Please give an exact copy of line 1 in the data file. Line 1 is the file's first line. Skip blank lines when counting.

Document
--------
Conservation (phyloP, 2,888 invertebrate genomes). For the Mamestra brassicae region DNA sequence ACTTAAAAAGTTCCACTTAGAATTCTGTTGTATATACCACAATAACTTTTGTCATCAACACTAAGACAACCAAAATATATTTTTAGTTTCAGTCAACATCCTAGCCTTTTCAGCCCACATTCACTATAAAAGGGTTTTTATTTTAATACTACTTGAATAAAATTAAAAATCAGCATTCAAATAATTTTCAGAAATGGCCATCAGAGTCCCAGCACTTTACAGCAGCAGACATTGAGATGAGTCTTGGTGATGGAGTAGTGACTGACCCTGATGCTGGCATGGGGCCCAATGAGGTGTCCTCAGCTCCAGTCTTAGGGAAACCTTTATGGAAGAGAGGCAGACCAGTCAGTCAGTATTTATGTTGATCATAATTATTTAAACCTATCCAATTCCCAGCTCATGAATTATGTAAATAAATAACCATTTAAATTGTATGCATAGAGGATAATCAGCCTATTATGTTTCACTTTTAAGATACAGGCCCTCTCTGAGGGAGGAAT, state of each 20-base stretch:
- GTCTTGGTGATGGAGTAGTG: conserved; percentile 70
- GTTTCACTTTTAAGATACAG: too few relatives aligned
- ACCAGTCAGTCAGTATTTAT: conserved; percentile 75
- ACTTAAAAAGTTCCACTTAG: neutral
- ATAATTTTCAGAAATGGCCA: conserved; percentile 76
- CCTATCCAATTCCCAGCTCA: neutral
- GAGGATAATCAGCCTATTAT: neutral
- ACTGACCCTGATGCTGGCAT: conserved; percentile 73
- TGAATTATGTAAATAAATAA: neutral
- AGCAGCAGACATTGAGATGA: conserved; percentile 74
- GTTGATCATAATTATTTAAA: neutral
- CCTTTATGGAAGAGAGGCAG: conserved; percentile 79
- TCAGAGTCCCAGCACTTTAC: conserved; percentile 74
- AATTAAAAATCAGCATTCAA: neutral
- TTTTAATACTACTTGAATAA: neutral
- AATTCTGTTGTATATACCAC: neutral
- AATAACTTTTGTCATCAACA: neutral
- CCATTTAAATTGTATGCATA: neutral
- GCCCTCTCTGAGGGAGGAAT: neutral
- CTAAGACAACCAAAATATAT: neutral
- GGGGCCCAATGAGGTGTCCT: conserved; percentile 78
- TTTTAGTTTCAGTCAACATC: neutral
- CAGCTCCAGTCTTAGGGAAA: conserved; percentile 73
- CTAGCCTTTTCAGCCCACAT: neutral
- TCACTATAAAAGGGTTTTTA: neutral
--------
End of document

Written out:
Conservation (phyloP, 2,888 invertebrate genomes). For the Mamestra brassicae region DNA sequence ACTTAAAAAGTTCCACTTAGAATTCTGTTGTATATACCACAATAACTTTTGTCATCAACACTAAGACAACCAAAATATATTTTTAGTTTCAGTCAACATCCTAGCCTTTTCAGCCCACATTCACTATAAAAGGGTTTTTATTTTAATACTACTTGAATAAAATTAAAAATCAGCATTCAAATAATTTTCAGAAATGGCCATCAGAGTCCCAGCACTTTACAGCAGCAGACATTGAGATGAGTCTTGGTGATGGAGTAGTGACTGACCCTGATGCTGGCATGGGGCCCAATGAGGTGTCCTCAGCTCCAGTCTTAGGGAAACCTTTATGGAAGAGAGGCAGACCAGTCAGTCAGTATTTATGTTGATCATAATTATTTAAACCTATCCAATTCCCAGCTCATGAATTATGTAAATAAATAACCATTTAAATTGTATGCATAGAGGATAATCAGCCTATTATGTTTCACTTTTAAGATACAGGCCCTCTCTGAGGGAGGAAT, state of each 20-base stretch: